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Bulbs, corms, rhizomes and tubers - geophytes

Published on February 2nd 2019
Whether they’re flowering in your garden or cramming the shelves in garden centres, bulbs are everywhere right now. Looking at the packets on the rails you’ll see “10 bulbs for £4.99” or “5 corms for £1.99” and we use the general term ‘bulbs’ to cover bulbous plants (technical term, geophytes), but what is the difference?


A bulb has a modified stem, called a basal plate from which leaf bases, often called scales, grow. Imagine peeling an onion and each layer is one of these modified leaves. Growth comes from the middle of the bulb and roots grow from the basal plate. Examples: daffodil, allium, lily.


Narcissus pseudonarcissus (13 Group)

Tapertip Onion

Allium acuminatum

A bouquet of flowers

Lily 'Black Charm'

Lilium 'Black Charm'


A vertical swollen stem, which, unlike bulbs, is solid. A fresh corm replaces the old one each growing season and the corm is protected by a ‘tunic’ of old leaf bases. Examples: crocus, crocosmia, ixia.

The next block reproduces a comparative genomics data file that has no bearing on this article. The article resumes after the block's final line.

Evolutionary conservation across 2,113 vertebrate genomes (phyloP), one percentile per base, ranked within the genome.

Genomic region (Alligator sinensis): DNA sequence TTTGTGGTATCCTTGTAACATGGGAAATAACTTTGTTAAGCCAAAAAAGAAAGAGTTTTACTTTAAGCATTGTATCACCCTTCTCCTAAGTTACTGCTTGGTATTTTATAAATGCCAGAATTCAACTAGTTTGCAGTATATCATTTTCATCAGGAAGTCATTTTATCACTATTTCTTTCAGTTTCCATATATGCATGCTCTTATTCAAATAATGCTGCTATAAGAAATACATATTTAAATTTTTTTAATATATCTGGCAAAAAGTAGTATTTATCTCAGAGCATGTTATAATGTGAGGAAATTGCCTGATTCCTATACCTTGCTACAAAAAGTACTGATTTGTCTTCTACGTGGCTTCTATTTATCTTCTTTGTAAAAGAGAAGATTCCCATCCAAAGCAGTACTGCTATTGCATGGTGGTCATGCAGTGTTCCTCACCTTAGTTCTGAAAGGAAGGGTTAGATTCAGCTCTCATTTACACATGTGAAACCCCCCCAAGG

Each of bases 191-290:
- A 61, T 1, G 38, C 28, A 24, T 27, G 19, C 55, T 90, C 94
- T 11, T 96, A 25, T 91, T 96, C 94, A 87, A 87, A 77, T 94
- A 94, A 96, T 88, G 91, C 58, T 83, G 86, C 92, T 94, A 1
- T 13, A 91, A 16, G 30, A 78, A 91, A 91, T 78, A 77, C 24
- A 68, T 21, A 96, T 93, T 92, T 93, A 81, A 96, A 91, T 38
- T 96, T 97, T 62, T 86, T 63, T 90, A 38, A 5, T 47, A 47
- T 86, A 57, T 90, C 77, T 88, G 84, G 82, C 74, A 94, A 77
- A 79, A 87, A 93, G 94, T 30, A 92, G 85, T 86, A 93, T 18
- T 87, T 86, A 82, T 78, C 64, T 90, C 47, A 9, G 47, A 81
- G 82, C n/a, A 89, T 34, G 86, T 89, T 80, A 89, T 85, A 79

Think potatoes. A tuber is a swollen underground stem or root which is used as a storage organ and usually has multiple growing points. Examples: dahlia, begonia, cyclamen (often marketed as a corm).


Thickened underground stems or roots, not quite as big as a tuber. Rhizomes and tubers are easily propagated in comparison to bulbs and corms and can be invasive. Examples: lily of the valley, Solomon’s seal, bearded iris.


Formed by orchids, these sit on the growing medium and are a thickened part of the stem. Although you’ll see them on many indoor orchids, like Cymbidium and Oncidium, you’ll generally only see the hardy(ish) Pleione and Bletilla for sale as dry bulbs.

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